Something more is known about Crenicichla marmorata Pellegrin, 1904, which was imported from the lower Rio Tapajós. This species, which is readily identified when adult, also shows a juvenile pattern of stripes and spots and is in this phase hardly distinguishable from the other species. Not until the moment of the color-change was the author convinced he had kept semi-adult C. strigata. In retrospect, the horizontal stripe of juvenile C. marmorata did not seem to be so sharply bordered as it is in C. strigata.

Crenicichla sp. strigata 'Venezuela' Crenicichla sp. strigata 'Venezuela'

A juvenile Crenicichla sp. strigata "Venezuela" to the left, and adult to the right. Fish and Photo by Frank Warzel.

Although juveniles all look alike, adult C. marmorata show an individual color pattern. Even fish from the same spawn display a variable pattern. While some individuals have black blotches alternating with colored ones on the dorsal part of the body, others have a horizontal row of colored spots. The most common pattern is a combination of these two basic patterns.

Besides that from Santarém on the lower Rio Tapajós more populations of C. marmorata are known. The Dutch ichthyologist Alex Ploeg (1987) describes this species from the lower Rio Trombetas, where the population has nine irregular bars that reach onto the ventral region. Three specimens from the Rio Madeira system show, in contrast to the previous population, a more dorsally oriented and partially connected blotch-pattern. The head-patterns are different, too. While the Trombetas-marmorata has a completely black head, except for a small zone behind the eye, Ploeg found the head of the Madeira-mannorata dotted with small, black spots.

It will probably take years before all systematic questions regarding Crenicichla are solved. Less problematic is the maintenance of these cichlids, although some experience with large fish is required (Stawikowski & Werner, 1988).

One of the peculiarities of these large species is the social behavior of the juveniles, who, when they still have the characteristic spots-and-stripes pattern, are very peaceful and seek contact with each other. The cohesion of a group can be so strong that they jointly chase intruders from their territory. In the natural habitat this may be the duty of the parents, who guard their offspring for a period of six months or longer. After about one year ­ the period may vary according to species and conditions ­ the change in color takes place. A concomitant change in their behavior is noticeable, and skirmishes among the members of the group are frequently seen. In tanks larger than 150 cm these rebellious pikes can still be kept together, provided that they equal each other in size.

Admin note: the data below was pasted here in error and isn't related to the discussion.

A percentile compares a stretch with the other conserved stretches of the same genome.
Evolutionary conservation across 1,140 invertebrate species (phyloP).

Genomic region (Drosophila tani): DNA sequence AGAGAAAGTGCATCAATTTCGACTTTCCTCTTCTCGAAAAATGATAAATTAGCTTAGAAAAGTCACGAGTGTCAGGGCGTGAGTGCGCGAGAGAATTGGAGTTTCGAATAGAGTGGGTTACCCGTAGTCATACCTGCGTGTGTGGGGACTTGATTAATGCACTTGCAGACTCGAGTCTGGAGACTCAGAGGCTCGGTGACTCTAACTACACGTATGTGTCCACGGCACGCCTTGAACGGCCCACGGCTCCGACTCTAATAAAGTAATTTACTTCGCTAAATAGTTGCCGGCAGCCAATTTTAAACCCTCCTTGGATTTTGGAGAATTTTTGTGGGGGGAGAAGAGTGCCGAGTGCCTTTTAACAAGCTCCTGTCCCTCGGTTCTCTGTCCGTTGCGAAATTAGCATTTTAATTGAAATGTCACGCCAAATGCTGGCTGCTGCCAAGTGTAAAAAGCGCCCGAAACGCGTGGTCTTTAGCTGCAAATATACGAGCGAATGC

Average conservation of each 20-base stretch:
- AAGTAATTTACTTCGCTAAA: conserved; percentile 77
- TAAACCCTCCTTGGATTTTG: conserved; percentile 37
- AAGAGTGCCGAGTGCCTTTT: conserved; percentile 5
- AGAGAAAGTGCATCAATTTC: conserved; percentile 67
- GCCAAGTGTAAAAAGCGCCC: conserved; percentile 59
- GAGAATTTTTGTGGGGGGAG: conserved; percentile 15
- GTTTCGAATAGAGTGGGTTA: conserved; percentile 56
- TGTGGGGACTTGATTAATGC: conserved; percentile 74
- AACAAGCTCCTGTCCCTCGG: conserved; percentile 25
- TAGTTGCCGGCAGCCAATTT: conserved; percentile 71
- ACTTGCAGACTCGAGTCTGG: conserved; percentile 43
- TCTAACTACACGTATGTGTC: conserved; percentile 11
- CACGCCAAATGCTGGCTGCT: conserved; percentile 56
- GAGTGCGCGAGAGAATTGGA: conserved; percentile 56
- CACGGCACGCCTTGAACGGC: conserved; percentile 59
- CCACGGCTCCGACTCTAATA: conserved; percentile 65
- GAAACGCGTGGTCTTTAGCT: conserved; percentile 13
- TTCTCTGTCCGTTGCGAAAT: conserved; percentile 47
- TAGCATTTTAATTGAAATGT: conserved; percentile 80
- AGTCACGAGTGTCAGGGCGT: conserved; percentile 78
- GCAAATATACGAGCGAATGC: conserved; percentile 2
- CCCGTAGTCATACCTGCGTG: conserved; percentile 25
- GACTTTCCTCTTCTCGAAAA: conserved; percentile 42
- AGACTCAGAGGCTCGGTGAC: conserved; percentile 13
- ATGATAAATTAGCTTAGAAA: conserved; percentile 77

Crenicichla marmorata

An adult male Crenicichla marmorata from Santarém. Fish and Photo by Frank Warzel.

Like most large cichlids these pike cichlids are monogamous, i.e. they breed in pairs. In the restricted quarters of an aquarium this might sometimes lead to quarrels between the pair. The distinction between the sexes is rather difficult as the regularly observed extensions of the unpaired fins in males of other species are not seen in Crenicichla. In general, the females have, however, a light band or zone in the upper part of the dorsal fin.

Regrettably, a successful spawning, in captivity, of one of these large Crenicichla has not yet taken place, although courting behavior and females with ripe eggs have been observed. Probably certain environmental factors, which can only partially be created in an aquarium, play a crucial role here. It would be a shame if, in future, we are not able to breed these cichlids, because then we must continue to depend entirely on imports of these magnificent fish. Many of them will then probably "ooze away" in one tank or another.

References Cited

  • Günther, A.; 1862; "Catalogue of fishes in the British Museum Vol. IV"; London.
  • Heckel, J.; 1840; "Johann Natterer's neue Flussfische brasiliens nach den Beobachtungen und Mitteilungen des Ent.deckers beschrieben"; Ann. wien. Mus. Nat. Vol. 2; pp 327- 470.
  • Kullander, S. O. & Nijssen, H. 1989; "The cichlids of Surinam". Leiden.
  • Pellegrin, J.; 1904; "Contribution a l'etude anatomique, biologique et taxonomique des poissons de la famille des Cichlides" Mem. Soc. zool. France, 16; pp 41-399.
  • Ploeg, A. 1987; "Crenicichla marmorata Pellegrin, 1904 du bassin du Rio Trombetas, Bresil, nouvelle description illustre"; Rev.p. Aquariol.; 14 (3); pp 85-88.
  • Regan, C. T.; 1905; "A revision of the fishes of the South American cichlid genera Crenacara, Batrachops and Crenicichla"; Proc. zool. Soc. London; pp 152-168.
  • Stawikowski, R. & Werner, U. 1988; "Die Buntbarsche der neuen Welt­ Südamerika". Essen.


Warzel, Frank. (Jul 29, 1999). "Some Large Crenicichla". Cichlid Room Companion. Retrieved on Apr 17, 2024, from: